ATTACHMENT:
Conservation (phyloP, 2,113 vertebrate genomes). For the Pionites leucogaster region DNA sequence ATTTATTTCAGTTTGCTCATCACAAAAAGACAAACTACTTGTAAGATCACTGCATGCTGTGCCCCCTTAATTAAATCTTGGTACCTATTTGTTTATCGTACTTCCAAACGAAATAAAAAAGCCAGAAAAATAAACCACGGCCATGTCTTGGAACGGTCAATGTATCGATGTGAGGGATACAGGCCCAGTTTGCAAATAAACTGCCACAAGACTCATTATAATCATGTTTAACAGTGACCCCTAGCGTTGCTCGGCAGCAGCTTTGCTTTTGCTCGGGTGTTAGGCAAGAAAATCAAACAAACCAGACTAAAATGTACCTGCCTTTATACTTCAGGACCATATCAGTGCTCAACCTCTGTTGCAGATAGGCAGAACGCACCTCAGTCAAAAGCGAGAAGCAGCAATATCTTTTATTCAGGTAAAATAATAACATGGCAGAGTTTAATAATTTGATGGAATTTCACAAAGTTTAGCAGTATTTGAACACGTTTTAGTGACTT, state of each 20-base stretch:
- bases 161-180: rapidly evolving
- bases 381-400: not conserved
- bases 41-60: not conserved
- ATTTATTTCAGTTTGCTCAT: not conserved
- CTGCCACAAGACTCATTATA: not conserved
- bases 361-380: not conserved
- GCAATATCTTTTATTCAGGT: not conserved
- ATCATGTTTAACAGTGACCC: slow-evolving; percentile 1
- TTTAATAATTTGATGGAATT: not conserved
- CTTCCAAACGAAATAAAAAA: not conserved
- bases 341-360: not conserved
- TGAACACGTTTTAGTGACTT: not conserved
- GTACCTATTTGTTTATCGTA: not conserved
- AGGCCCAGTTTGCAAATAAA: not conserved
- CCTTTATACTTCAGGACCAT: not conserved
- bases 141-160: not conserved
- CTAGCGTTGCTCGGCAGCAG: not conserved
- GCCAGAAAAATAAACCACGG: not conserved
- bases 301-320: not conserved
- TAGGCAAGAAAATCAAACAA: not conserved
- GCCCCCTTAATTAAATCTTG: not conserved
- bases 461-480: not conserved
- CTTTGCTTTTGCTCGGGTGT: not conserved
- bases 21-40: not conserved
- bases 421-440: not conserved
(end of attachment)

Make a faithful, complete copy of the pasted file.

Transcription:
Conservation (phyloP, 2,113 vertebrate genomes). For the Pionites leucogaster region DNA sequence ATTTATTTCAGTTTGCTCATCACAAAAAGACAAACTACTTGTAAGATCACTGCATGCTGTGCCCCCTTAATTAAATCTTGGTACCTATTTGTTTATCGTACTTCCAAACGAAATAAAAAAGCCAGAAAAATAAACCACGGCCATGTCTTGGAACGGTCAATGTATCGATGTGAGGGATACAGGCCCAGTTTGCAAATAAACTGCCACAAGACTCATTATAATCATGTTTAACAGTGACCCCTAGCGTTGCTCGGCAGCAGCTTTGCTTTTGCTCGGGTGTTAGGCAAGAAAATCAAACAAACCAGACTAAAATGTACCTGCCTTTATACTTCAGGACCATATCAGTGCTCAACCTCTGTTGCAGATAGGCAGAACGCACCTCAGTCAAAAGCGAGAAGCAGCAATATCTTTTATTCAGGTAAAATAATAACATGGCAGAGTTTAATAATTTGATGGAATTTCACAAAGTTTAGCAGTATTTGAACACGTTTTAGTGACTT, state of each 20-base stretch:
- bases 161-180: rapidly evolving
- bases 381-400: not conserved
- bases 41-60: not conserved
- ATTTATTTCAGTTTGCTCAT: not conserved
- CTGCCACAAGACTCATTATA: not conserved
- bases 361-380: not conserved
- GCAATATCTTTTATTCAGGT: not conserved
- ATCATGTTTAACAGTGACCC: slow-evolving; percentile 1
- TTTAATAATTTGATGGAATT: not conserved
- CTTCCAAACGAAATAAAAAA: not conserved
- bases 341-360: not conserved
- TGAACACGTTTTAGTGACTT: not conserved
- GTACCTATTTGTTTATCGTA: not conserved
- AGGCCCAGTTTGCAAATAAA: not conserved
- CCTTTATACTTCAGGACCAT: not conserved
- bases 141-160: not conserved
- CTAGCGTTGCTCGGCAGCAG: not conserved
- GCCAGAAAAATAAACCACGG: not conserved
- bases 301-320: not conserved
- TAGGCAAGAAAATCAAACAA: not conserved
- GCCCCCTTAATTAAATCTTG: not conserved
- bases 461-480: not conserved
- CTTTGCTTTTGCTCGGGTGT: not conserved
- bases 21-40: not conserved
- bases 421-440: not conserved